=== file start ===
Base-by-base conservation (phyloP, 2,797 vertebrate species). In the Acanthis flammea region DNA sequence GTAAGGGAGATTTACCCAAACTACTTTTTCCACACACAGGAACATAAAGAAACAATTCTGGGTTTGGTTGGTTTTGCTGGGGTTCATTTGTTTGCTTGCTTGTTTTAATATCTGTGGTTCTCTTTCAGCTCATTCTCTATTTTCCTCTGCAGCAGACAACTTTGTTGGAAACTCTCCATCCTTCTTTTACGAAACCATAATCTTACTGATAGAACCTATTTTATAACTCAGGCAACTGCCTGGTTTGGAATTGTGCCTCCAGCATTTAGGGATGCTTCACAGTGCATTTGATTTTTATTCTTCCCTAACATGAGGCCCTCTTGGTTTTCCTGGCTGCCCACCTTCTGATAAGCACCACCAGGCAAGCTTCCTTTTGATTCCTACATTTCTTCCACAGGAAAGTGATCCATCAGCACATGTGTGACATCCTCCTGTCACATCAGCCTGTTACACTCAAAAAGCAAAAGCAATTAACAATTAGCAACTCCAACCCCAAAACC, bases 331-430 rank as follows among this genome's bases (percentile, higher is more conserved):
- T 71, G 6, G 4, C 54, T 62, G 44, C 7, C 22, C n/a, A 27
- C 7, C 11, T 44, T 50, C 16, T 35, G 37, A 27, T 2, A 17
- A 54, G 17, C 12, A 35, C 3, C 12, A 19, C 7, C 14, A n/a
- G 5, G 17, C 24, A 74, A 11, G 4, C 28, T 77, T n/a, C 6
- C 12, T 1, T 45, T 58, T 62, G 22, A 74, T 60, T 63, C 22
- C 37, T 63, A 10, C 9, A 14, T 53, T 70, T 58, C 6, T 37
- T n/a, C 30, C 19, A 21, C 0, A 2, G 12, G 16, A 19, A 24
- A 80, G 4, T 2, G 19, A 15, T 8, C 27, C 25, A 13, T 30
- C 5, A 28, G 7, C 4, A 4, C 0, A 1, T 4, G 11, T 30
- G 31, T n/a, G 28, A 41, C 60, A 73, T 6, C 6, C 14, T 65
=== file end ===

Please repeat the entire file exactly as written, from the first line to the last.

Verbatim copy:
Base-by-base conservation (phyloP, 2,797 vertebrate species). In the Acanthis flammea region DNA sequence GTAAGGGAGATTTACCCAAACTACTTTTTCCACACACAGGAACATAAAGAAACAATTCTGGGTTTGGTTGGTTTTGCTGGGGTTCATTTGTTTGCTTGCTTGTTTTAATATCTGTGGTTCTCTTTCAGCTCATTCTCTATTTTCCTCTGCAGCAGACAACTTTGTTGGAAACTCTCCATCCTTCTTTTACGAAACCATAATCTTACTGATAGAACCTATTTTATAACTCAGGCAACTGCCTGGTTTGGAATTGTGCCTCCAGCATTTAGGGATGCTTCACAGTGCATTTGATTTTTATTCTTCCCTAACATGAGGCCCTCTTGGTTTTCCTGGCTGCCCACCTTCTGATAAGCACCACCAGGCAAGCTTCCTTTTGATTCCTACATTTCTTCCACAGGAAAGTGATCCATCAGCACATGTGTGACATCCTCCTGTCACATCAGCCTGTTACACTCAAAAAGCAAAAGCAATTAACAATTAGCAACTCCAACCCCAAAACC, bases 331-430 rank as follows among this genome's bases (percentile, higher is more conserved):
- T 71, G 6, G 4, C 54, T 62, G 44, C 7, C 22, C n/a, A 27
- C 7, C 11, T 44, T 50, C 16, T 35, G 37, A 27, T 2, A 17
- A 54, G 17, C 12, A 35, C 3, C 12, A 19, C 7, C 14, A n/a
- G 5, G 17, C 24, A 74, A 11, G 4, C 28, T 77, T n/a, C 6
- C 12, T 1, T 45, T 58, T 62, G 22, A 74, T 60, T 63, C 22
- C 37, T 63, A 10, C 9, A 14, T 53, T 70, T 58, C 6, T 37
- T n/a, C 30, C 19, A 21, C 0, A 2, G 12, G 16, A 19, A 24
- A 80, G 4, T 2, G 19, A 15, T 8, C 27, C 25, A 13, T 30
- C 5, A 28, G 7, C 4, A 4, C 0, A 1, T 4, G 11, T 30
- G 31, T n/a, G 28, A 41, C 60, A 73, T 6, C 6, C 14, T 65